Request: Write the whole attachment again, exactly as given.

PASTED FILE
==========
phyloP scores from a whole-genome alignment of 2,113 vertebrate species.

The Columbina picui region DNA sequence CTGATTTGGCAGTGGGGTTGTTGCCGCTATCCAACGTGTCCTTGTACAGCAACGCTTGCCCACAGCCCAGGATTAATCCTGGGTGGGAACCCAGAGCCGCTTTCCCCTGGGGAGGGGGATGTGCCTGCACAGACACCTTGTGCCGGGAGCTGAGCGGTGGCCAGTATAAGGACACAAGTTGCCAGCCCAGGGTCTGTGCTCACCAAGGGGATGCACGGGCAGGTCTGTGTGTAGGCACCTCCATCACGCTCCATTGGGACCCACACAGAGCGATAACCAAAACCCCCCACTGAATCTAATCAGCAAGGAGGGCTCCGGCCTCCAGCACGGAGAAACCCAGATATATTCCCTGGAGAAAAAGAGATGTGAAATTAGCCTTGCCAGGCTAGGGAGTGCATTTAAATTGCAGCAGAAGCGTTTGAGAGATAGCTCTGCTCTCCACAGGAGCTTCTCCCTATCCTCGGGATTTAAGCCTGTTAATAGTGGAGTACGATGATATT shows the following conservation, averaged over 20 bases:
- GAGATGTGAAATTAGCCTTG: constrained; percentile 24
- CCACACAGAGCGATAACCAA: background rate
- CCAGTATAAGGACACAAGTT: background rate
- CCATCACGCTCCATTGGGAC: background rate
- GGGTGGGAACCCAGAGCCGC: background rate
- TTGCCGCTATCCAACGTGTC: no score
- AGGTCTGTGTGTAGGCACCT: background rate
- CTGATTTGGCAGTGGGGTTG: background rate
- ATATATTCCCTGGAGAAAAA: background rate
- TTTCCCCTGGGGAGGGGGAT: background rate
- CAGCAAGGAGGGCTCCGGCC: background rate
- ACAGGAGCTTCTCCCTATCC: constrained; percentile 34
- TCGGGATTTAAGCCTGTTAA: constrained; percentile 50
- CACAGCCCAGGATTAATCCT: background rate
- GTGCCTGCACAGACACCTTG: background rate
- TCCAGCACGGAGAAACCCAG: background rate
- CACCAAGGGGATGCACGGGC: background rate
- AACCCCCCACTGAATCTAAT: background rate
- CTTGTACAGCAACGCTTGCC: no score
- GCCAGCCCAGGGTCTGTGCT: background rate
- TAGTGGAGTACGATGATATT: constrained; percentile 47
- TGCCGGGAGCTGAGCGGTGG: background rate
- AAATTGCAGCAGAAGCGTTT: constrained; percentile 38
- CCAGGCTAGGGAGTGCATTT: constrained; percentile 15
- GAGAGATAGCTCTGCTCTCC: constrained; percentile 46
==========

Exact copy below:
phyloP scores from a whole-genome alignment of 2,113 vertebrate species.

The Columbina picui region DNA sequence CTGATTTGGCAGTGGGGTTGTTGCCGCTATCCAACGTGTCCTTGTACAGCAACGCTTGCCCACAGCCCAGGATTAATCCTGGGTGGGAACCCAGAGCCGCTTTCCCCTGGGGAGGGGGATGTGCCTGCACAGACACCTTGTGCCGGGAGCTGAGCGGTGGCCAGTATAAGGACACAAGTTGCCAGCCCAGGGTCTGTGCTCACCAAGGGGATGCACGGGCAGGTCTGTGTGTAGGCACCTCCATCACGCTCCATTGGGACCCACACAGAGCGATAACCAAAACCCCCCACTGAATCTAATCAGCAAGGAGGGCTCCGGCCTCCAGCACGGAGAAACCCAGATATATTCCCTGGAGAAAAAGAGATGTGAAATTAGCCTTGCCAGGCTAGGGAGTGCATTTAAATTGCAGCAGAAGCGTTTGAGAGATAGCTCTGCTCTCCACAGGAGCTTCTCCCTATCCTCGGGATTTAAGCCTGTTAATAGTGGAGTACGATGATATT shows the following conservation, averaged over 20 bases:
- GAGATGTGAAATTAGCCTTG: constrained; percentile 24
- CCACACAGAGCGATAACCAA: background rate
- CCAGTATAAGGACACAAGTT: background rate
- CCATCACGCTCCATTGGGAC: background rate
- GGGTGGGAACCCAGAGCCGC: background rate
- TTGCCGCTATCCAACGTGTC: no score
- AGGTCTGTGTGTAGGCACCT: background rate
- CTGATTTGGCAGTGGGGTTG: background rate
- ATATATTCCCTGGAGAAAAA: background rate
- TTTCCCCTGGGGAGGGGGAT: background rate
- CAGCAAGGAGGGCTCCGGCC: background rate
- ACAGGAGCTTCTCCCTATCC: constrained; percentile 34
- TCGGGATTTAAGCCTGTTAA: constrained; percentile 50
- CACAGCCCAGGATTAATCCT: background rate
- GTGCCTGCACAGACACCTTG: background rate
- TCCAGCACGGAGAAACCCAG: background rate
- CACCAAGGGGATGCACGGGC: background rate
- AACCCCCCACTGAATCTAAT: background rate
- CTTGTACAGCAACGCTTGCC: no score
- GCCAGCCCAGGGTCTGTGCT: background rate
- TAGTGGAGTACGATGATATT: constrained; percentile 47
- TGCCGGGAGCTGAGCGGTGG: background rate
- AAATTGCAGCAGAAGCGTTT: constrained; percentile 38
- CCAGGCTAGGGAGTGCATTT: constrained; percentile 15
- GAGAGATAGCTCTGCTCTCC: constrained; percentile 46